Improving RISC PC Video
Stephen Morton makes a suggestion
Improving RiscPC video
I read the improving RiscPC video in the previous issue of RISC World and although I found it most interesting there was one aspect which I expected to see covered and that is the subject of cooling. Dave Holden's suggestions allow you to remove the Acorn designed filtering from the video circuit of a RiscPC and hence to improve the clarity of image that can be obtained on a quality monitor, whether it be TFT or CRT. There is another modification that I have thus far carried out on a number of RiscPC machines, both my own and those belonging to friends and acquaintances. This modification can be carried out very cost effectively in a few minutes and allows one to improve the video output of a RiscPC by "overclocking" the VIDC in software. Of course one can do this quite easily using the Acorn MakeModes program, but you may well discover, as I have done in the past, that the VIDC will simply give up and not be able to produce a clean and clear picture when you can't help feeling that it should. The reason for this is quite simple and is caused because unlike the vast majority of the components inside a RiscPC the VIDC chip can actually get hot, especially when driven harder than intended by Acorn. The answer therefore is to provide some cooling for the chip.
This is a very simple alteration to the RiscPC and involves nothing more than attaching a heatsink to the top of the VIDC chip. In order to achieve this you will need the following:
The full kit of parts
I usually use whatever old heatsinks I find, although you can easily go and buy a new from any computer parts supplier. Indeed I believe that you can even purchase stand alone heatsinks from the likes of PCWorld (Yes you can - ED). The thermopaste creates a joint between the heatsink and the top of the VIDC chip so that the heat is transferred easily and efficiently away from the chip. Finally the super glue is used to provide a firm mounting for the heatsink. Thermopaste is designed to transfer heat, not to attach components, and although it does have some adhesive quality this is not its primary purpose and so the superglue is used to provide extra adhesion to the top surface of the VIDC chip. I must stress at this point that under no circumstances do you want a large aluminium heatsink coming lose inside your computer and therefore causing damage which could be very expensive to repair, the super glue ensures that this eventuality will not occur.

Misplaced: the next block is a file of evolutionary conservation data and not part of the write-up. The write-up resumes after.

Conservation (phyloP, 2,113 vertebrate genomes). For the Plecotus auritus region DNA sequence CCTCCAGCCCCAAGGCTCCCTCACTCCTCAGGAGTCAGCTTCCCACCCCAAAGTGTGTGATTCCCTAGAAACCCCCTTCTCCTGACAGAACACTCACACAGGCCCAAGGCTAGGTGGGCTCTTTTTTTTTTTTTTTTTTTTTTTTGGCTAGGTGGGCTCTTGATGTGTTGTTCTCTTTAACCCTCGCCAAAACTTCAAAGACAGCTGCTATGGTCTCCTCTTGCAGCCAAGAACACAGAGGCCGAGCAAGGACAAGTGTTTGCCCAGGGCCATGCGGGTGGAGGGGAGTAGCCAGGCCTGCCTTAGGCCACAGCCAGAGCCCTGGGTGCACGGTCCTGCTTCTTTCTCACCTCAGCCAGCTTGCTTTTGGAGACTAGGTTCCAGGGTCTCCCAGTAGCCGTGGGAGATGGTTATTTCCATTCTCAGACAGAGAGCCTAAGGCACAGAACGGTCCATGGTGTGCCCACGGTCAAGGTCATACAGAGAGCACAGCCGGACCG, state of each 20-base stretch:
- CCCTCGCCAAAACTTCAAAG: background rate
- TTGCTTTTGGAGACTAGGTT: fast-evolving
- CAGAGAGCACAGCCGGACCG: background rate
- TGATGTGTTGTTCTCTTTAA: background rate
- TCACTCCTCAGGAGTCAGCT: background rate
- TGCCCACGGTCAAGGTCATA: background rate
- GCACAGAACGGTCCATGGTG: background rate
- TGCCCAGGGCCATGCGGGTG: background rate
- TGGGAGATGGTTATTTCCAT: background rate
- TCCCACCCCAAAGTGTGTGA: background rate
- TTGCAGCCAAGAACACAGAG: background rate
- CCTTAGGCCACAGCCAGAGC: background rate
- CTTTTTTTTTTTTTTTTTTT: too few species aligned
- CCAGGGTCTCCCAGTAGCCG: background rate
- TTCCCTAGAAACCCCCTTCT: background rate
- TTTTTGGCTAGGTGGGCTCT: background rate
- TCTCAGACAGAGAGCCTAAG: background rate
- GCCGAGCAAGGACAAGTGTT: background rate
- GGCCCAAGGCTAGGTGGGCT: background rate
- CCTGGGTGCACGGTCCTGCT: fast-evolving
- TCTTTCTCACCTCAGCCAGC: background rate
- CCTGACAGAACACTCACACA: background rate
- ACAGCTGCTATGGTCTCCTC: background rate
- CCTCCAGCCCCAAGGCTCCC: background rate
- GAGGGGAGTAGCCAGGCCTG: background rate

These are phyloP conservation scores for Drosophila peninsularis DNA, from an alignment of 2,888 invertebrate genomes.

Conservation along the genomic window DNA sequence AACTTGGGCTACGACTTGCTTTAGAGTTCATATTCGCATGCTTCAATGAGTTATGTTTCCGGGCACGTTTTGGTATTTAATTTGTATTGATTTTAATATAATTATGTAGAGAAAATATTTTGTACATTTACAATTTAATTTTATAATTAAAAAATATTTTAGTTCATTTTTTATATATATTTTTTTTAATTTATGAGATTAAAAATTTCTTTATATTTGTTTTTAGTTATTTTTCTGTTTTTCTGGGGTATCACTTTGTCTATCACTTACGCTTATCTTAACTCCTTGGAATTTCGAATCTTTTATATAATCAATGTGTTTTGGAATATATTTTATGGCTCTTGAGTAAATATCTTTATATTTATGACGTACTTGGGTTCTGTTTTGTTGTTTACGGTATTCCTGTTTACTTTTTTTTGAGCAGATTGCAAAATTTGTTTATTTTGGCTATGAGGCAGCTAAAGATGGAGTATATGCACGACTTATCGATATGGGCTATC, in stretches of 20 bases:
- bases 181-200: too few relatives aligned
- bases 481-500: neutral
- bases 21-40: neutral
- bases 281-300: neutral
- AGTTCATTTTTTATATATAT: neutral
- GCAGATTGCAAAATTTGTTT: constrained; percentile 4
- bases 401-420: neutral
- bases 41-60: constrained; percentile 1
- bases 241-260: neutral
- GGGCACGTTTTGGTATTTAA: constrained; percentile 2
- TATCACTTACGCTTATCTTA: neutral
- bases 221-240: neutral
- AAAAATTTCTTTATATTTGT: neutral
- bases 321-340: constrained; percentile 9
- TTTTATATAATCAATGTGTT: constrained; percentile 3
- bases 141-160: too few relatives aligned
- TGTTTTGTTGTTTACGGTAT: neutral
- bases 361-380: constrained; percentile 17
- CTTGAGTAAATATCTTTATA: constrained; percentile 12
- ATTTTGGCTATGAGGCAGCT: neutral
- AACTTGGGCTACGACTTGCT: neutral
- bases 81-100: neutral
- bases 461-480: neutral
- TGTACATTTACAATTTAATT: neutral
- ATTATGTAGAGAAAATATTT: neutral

Fitting a VIDC heatsink
The first challenge that needs to be attempted is to remove the top of the RiscPC and then remove any podules that are attached to the backplane. These podules must be removed as the VIDC sits under them. Of course you should never do this with the computer turned on or plugged into the mains. You will now clearly see the VIDC chip. As you will be able to see it is quite small and I have no doubt that your heat sink will be far too large to sit cleanly on top of the chip. One therefore needs to cut the heatsink down to size using a small hacksaw. This can be time consuming but it will be worthwhile.
Having cut the heatsink down to the correct size, which should be roughly 1 inch square, you also need to take note of the height of the cooling fins. The gap between the top of the VIDC chip and the bottom of the lowest podule is not that great and you will need to ensure that any podule that is fitted in the bottom slot clears the heatsink by a safe margin. Provided you have now prepared the heatsink and it is of a suitable size and height it can be fitted. You will need to spread a thin even layer of thermopaste over the top surface of the chip, whilst doing this you must make sure that you leave the four corners of the chip clear of paste. To provide the required adhesion place four small drops of superglue, one at each corner, on the chip.
The VIDC chip covered with thermopaste
Now place the heatsink over the chip and apply discrete and careful pressure for 10 seconds while the superglue grips. Under no circumstances should you press hard as you then could well run the risk of damaging your computer, instead you need to apply just enough pressure for the paste to spread evenly and for the superglue to take hold.
Completing the work
I now advise leaving the computer for a couple of hours, or perhaps even overnight. Having done this re-assemble the computer and check its operation in the normal way. It is highly unlikely that you will notice much change in the way the computer behaves, that is unless you were already driving the VIDC chip at its limit, in which case you may find the display improves by a noticeable margin. For those that are interested in the efficiency of the heatsink then you can try running the machine for a couple of hours whilst fully assembled and then turning it off, removing the cover and any podules and feeling the heatsink with your fingers, you may well be surprised at how warm it is (actually I was amazed at how warm it becomes - ED).
The completed heatsink
Since this improvement only has an effect when the VIDC is being driven harder than normal you may need to alter the boot sequence on your computer and indeed make some new monitor definition files to exploit the improved performance. This is beyond the scope of this article but I have been asked to write a further article that covers some of these matters and I will be delighted to do so, I understand that this will be featured in the next issue.
(A quick note here I have now made this mod to my own machine, without doing this I could run 1600x1200 at 60Hz, with the heatsink I can run the same mode at 68Hz, I think that shows how useful a heatsink is - ED)